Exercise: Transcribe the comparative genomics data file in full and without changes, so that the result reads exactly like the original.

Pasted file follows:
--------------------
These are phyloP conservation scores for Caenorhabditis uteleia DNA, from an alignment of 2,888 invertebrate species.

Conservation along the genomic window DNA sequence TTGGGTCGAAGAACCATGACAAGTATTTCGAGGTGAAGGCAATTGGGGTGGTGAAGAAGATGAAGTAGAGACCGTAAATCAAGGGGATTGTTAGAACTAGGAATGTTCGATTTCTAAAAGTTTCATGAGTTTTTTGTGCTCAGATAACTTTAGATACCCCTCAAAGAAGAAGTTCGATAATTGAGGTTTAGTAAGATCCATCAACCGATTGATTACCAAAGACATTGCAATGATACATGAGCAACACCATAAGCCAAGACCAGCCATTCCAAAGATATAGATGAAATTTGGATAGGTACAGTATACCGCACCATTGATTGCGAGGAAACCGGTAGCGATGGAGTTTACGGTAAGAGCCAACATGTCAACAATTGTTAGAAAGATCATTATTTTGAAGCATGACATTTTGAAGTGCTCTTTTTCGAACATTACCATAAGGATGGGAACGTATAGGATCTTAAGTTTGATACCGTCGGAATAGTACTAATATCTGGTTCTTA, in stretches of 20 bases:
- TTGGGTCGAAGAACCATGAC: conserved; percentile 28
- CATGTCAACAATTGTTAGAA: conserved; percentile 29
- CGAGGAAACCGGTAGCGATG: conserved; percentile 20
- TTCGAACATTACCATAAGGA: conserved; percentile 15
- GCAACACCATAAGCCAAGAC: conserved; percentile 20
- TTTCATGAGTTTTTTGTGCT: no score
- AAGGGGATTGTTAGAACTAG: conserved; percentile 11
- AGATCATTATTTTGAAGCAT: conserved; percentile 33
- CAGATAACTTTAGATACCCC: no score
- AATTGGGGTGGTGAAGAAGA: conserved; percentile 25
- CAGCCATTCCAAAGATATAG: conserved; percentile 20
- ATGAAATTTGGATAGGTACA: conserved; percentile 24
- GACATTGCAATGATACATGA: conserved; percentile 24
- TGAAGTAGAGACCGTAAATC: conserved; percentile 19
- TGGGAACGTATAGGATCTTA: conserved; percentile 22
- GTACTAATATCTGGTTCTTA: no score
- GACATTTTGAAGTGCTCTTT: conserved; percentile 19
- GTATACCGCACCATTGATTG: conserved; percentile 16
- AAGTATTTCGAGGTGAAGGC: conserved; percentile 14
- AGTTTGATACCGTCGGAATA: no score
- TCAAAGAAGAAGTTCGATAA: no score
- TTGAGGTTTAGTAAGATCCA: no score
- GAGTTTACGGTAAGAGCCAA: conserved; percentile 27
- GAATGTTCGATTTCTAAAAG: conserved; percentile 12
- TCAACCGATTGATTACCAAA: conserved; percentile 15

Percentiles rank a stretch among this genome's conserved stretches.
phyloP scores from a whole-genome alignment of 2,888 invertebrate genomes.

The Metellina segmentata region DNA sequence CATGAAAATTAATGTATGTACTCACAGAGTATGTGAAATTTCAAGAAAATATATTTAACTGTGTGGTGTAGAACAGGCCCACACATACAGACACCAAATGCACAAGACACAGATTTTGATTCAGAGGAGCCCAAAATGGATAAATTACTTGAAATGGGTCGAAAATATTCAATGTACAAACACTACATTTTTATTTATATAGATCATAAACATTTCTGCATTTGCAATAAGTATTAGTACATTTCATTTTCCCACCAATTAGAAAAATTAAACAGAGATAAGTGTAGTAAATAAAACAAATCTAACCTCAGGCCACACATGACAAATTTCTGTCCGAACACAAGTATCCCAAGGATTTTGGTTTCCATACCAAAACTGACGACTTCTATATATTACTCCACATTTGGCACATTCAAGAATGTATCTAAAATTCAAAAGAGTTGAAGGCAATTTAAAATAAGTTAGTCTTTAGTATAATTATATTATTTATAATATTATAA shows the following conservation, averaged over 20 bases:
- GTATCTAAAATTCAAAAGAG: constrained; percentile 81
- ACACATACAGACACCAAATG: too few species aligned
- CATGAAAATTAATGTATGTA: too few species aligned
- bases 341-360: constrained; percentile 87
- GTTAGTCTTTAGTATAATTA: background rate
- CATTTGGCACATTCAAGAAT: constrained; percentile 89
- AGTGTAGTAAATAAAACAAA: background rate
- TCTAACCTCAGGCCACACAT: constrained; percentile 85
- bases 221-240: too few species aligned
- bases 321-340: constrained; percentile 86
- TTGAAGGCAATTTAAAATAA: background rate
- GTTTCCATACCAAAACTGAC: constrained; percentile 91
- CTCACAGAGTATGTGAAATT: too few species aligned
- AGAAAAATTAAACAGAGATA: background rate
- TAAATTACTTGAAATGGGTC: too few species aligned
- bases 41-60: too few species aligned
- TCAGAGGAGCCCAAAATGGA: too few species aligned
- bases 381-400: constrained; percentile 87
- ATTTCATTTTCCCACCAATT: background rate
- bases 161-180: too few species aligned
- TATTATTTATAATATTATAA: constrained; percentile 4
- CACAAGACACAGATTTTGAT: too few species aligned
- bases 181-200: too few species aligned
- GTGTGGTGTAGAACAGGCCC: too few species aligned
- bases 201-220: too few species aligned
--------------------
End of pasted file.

These are phyloP conservation scores for Caenorhabditis uteleia DNA, from an alignment of 2,888 invertebrate species.

Conservation along the genomic window DNA sequence TTGGGTCGAAGAACCATGACAAGTATTTCGAGGTGAAGGCAATTGGGGTGGTGAAGAAGATGAAGTAGAGACCGTAAATCAAGGGGATTGTTAGAACTAGGAATGTTCGATTTCTAAAAGTTTCATGAGTTTTTTGTGCTCAGATAACTTTAGATACCCCTCAAAGAAGAAGTTCGATAATTGAGGTTTAGTAAGATCCATCAACCGATTGATTACCAAAGACATTGCAATGATACATGAGCAACACCATAAGCCAAGACCAGCCATTCCAAAGATATAGATGAAATTTGGATAGGTACAGTATACCGCACCATTGATTGCGAGGAAACCGGTAGCGATGGAGTTTACGGTAAGAGCCAACATGTCAACAATTGTTAGAAAGATCATTATTTTGAAGCATGACATTTTGAAGTGCTCTTTTTCGAACATTACCATAAGGATGGGAACGTATAGGATCTTAAGTTTGATACCGTCGGAATAGTACTAATATCTGGTTCTTA, in stretches of 20 bases:
- TTGGGTCGAAGAACCATGAC: conserved; percentile 28
- CATGTCAACAATTGTTAGAA: conserved; percentile 29
- CGAGGAAACCGGTAGCGATG: conserved; percentile 20
- TTCGAACATTACCATAAGGA: conserved; percentile 15
- GCAACACCATAAGCCAAGAC: conserved; percentile 20
- TTTCATGAGTTTTTTGTGCT: no score
- AAGGGGATTGTTAGAACTAG: conserved; percentile 11
- AGATCATTATTTTGAAGCAT: conserved; percentile 33
- CAGATAACTTTAGATACCCC: no score
- AATTGGGGTGGTGAAGAAGA: conserved; percentile 25
- CAGCCATTCCAAAGATATAG: conserved; percentile 20
- ATGAAATTTGGATAGGTACA: conserved; percentile 24
- GACATTGCAATGATACATGA: conserved; percentile 24
- TGAAGTAGAGACCGTAAATC: conserved; percentile 19
- TGGGAACGTATAGGATCTTA: conserved; percentile 22
- GTACTAATATCTGGTTCTTA: no score
- GACATTTTGAAGTGCTCTTT: conserved; percentile 19
- GTATACCGCACCATTGATTG: conserved; percentile 16
- AAGTATTTCGAGGTGAAGGC: conserved; percentile 14
- AGTTTGATACCGTCGGAATA: no score
- TCAAAGAAGAAGTTCGATAA: no score
- TTGAGGTTTAGTAAGATCCA: no score
- GAGTTTACGGTAAGAGCCAA: conserved; percentile 27
- GAATGTTCGATTTCTAAAAG: conserved; percentile 12
- TCAACCGATTGATTACCAAA: conserved; percentile 15

Percentiles rank a stretch among this genome's conserved stretches.
phyloP scores from a whole-genome alignment of 2,888 invertebrate genomes.

The Metellina segmentata region DNA sequence CATGAAAATTAATGTATGTACTCACAGAGTATGTGAAATTTCAAGAAAATATATTTAACTGTGTGGTGTAGAACAGGCCCACACATACAGACACCAAATGCACAAGACACAGATTTTGATTCAGAGGAGCCCAAAATGGATAAATTACTTGAAATGGGTCGAAAATATTCAATGTACAAACACTACATTTTTATTTATATAGATCATAAACATTTCTGCATTTGCAATAAGTATTAGTACATTTCATTTTCCCACCAATTAGAAAAATTAAACAGAGATAAGTGTAGTAAATAAAACAAATCTAACCTCAGGCCACACATGACAAATTTCTGTCCGAACACAAGTATCCCAAGGATTTTGGTTTCCATACCAAAACTGACGACTTCTATATATTACTCCACATTTGGCACATTCAAGAATGTATCTAAAATTCAAAAGAGTTGAAGGCAATTTAAAATAAGTTAGTCTTTAGTATAATTATATTATTTATAATATTATAA shows the following conservation, averaged over 20 bases:
- GTATCTAAAATTCAAAAGAG: constrained; percentile 81
- ACACATACAGACACCAAATG: too few species aligned
- CATGAAAATTAATGTATGTA: too few species aligned
- bases 341-360: constrained; percentile 87
- GTTAGTCTTTAGTATAATTA: background rate
- CATTTGGCACATTCAAGAAT: constrained; percentile 89
- AGTGTAGTAAATAAAACAAA: background rate
- TCTAACCTCAGGCCACACAT: constrained; percentile 85
- bases 221-240: too few species aligned
- bases 321-340: constrained; percentile 86
- TTGAAGGCAATTTAAAATAA: background rate
- GTTTCCATACCAAAACTGAC: constrained; percentile 91
- CTCACAGAGTATGTGAAATT: too few species aligned
- AGAAAAATTAAACAGAGATA: background rate
- TAAATTACTTGAAATGGGTC: too few species aligned
- bases 41-60: too few species aligned
- TCAGAGGAGCCCAAAATGGA: too few species aligned
- bases 381-400: constrained; percentile 87
- ATTTCATTTTCCCACCAATT: background rate
- bases 161-180: too few species aligned
- TATTATTTATAATATTATAA: constrained; percentile 4
- CACAAGACACAGATTTTGAT: too few species aligned
- bases 181-200: too few species aligned
- GTGTGGTGTAGAACAGGCCC: too few species aligned
- bases 201-220: too few species aligned